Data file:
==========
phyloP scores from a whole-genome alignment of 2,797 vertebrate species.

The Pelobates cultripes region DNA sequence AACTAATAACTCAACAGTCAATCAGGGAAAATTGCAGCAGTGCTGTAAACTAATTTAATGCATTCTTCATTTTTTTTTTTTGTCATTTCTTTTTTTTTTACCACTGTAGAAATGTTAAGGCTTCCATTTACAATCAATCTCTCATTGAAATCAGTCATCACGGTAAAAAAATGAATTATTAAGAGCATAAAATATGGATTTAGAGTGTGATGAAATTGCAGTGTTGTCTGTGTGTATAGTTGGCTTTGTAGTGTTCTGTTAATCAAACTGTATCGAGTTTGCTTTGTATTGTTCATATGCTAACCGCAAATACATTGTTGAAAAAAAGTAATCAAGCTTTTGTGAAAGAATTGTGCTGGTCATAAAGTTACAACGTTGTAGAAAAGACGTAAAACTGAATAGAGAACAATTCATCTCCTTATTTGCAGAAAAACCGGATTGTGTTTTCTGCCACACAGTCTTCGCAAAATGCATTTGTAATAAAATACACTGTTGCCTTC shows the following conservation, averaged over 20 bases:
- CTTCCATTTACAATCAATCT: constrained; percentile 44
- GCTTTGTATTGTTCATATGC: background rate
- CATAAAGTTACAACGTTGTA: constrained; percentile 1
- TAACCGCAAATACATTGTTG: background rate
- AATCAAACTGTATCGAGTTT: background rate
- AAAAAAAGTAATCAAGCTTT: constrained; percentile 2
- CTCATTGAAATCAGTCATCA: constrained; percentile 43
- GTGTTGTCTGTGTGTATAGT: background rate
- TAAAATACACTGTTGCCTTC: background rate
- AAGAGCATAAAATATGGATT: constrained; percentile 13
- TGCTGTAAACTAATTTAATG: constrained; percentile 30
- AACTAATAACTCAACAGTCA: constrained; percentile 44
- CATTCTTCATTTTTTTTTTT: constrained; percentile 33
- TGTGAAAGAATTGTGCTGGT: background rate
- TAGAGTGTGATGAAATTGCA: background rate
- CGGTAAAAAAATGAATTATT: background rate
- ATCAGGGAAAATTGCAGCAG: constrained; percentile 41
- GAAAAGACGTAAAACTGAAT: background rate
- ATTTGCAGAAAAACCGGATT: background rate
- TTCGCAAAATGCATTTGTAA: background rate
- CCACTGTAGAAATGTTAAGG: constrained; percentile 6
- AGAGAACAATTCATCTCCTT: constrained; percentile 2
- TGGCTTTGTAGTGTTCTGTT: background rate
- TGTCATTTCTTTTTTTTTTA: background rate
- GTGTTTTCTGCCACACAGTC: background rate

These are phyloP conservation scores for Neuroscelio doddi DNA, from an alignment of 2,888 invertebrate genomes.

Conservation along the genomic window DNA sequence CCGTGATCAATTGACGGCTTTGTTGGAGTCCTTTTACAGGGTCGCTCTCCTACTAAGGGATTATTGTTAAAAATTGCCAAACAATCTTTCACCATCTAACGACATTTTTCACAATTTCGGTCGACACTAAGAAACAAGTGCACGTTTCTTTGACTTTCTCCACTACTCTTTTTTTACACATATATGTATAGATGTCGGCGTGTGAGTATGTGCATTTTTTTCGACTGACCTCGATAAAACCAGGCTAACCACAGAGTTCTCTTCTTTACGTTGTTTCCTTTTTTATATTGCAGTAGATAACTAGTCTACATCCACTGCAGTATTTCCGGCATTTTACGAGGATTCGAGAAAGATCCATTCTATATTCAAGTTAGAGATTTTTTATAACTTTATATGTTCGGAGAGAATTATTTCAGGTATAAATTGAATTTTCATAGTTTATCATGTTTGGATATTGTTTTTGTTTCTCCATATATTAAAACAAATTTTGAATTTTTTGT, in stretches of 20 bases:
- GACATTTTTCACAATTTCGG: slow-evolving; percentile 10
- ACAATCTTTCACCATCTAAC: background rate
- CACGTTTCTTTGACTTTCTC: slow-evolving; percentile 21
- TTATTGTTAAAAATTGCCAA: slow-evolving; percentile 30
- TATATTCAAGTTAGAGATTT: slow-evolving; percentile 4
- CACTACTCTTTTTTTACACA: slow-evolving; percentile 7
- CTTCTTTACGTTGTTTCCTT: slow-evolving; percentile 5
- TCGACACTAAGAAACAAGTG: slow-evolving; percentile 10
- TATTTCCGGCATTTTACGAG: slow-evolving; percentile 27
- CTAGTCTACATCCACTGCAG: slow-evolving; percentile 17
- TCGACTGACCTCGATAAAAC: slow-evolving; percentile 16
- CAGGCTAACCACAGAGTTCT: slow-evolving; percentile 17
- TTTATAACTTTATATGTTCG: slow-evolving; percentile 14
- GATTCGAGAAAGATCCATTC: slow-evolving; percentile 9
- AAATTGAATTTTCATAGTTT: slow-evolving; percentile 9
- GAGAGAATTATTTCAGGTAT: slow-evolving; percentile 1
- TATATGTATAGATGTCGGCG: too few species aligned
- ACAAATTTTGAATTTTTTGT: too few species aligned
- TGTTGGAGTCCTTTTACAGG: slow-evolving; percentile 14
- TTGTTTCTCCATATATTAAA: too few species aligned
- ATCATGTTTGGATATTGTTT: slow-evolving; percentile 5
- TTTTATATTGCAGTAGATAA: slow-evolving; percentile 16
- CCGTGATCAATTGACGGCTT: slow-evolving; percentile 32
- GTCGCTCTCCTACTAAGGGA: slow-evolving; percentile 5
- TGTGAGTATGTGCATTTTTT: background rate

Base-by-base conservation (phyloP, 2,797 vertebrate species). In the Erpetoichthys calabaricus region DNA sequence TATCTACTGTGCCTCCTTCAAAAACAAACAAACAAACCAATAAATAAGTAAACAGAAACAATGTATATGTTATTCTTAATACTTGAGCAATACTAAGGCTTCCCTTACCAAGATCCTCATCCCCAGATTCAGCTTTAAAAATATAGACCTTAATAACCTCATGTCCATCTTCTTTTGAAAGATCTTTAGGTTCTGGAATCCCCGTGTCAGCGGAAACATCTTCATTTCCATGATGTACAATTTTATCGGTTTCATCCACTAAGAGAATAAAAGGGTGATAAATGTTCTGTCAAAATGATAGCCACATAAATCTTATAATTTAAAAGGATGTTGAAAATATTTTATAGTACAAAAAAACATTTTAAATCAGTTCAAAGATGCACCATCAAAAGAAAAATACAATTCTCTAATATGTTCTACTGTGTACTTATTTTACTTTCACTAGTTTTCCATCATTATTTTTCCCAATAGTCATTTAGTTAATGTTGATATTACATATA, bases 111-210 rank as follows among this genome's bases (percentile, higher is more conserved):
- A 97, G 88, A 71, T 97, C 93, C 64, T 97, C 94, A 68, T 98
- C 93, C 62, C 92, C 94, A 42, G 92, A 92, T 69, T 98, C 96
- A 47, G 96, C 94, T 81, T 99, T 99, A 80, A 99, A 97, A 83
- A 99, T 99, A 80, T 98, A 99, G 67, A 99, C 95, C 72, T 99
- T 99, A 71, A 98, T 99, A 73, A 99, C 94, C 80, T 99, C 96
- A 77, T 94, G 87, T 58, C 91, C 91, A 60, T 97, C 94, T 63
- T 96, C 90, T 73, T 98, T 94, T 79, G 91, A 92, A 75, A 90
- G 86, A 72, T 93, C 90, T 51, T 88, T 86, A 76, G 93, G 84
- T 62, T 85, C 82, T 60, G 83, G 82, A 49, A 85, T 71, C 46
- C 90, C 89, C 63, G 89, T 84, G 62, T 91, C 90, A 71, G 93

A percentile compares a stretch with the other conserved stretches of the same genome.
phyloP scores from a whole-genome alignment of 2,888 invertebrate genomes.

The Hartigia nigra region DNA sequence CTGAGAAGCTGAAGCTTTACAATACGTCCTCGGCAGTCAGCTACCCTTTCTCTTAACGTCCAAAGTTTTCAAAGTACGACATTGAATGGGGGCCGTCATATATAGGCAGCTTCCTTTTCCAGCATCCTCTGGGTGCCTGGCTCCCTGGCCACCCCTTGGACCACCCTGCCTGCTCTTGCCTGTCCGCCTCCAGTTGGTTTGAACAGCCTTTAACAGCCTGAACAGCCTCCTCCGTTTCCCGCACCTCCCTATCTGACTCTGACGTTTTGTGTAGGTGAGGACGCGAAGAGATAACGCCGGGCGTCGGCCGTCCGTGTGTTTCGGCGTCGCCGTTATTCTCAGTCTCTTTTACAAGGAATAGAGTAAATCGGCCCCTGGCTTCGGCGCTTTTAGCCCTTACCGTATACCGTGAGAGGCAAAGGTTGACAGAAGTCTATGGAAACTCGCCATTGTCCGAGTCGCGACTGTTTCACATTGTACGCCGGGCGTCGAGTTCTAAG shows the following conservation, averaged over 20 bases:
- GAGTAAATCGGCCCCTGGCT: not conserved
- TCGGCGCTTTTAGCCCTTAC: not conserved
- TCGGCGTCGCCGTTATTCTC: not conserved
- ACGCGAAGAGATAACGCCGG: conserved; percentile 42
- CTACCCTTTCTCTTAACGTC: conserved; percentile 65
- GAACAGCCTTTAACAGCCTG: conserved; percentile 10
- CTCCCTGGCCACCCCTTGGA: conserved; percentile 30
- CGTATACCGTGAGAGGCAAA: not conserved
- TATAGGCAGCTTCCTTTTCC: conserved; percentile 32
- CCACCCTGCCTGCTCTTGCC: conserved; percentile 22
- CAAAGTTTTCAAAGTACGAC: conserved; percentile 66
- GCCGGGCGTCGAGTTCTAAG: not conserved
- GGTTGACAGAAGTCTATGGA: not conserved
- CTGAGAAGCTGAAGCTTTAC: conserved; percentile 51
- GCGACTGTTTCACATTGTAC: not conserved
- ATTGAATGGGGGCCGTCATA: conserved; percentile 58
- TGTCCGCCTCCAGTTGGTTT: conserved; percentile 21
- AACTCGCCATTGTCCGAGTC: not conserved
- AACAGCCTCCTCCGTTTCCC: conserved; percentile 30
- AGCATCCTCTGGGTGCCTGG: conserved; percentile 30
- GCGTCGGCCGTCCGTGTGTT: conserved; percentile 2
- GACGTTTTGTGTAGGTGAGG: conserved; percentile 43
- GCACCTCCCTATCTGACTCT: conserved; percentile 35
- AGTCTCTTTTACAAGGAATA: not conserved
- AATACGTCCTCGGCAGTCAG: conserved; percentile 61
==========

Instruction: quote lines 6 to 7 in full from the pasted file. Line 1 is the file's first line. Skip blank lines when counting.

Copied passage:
- TAACCGCAAATACATTGTTG: background rate
- AATCAAACTGTATCGAGTTT: background rate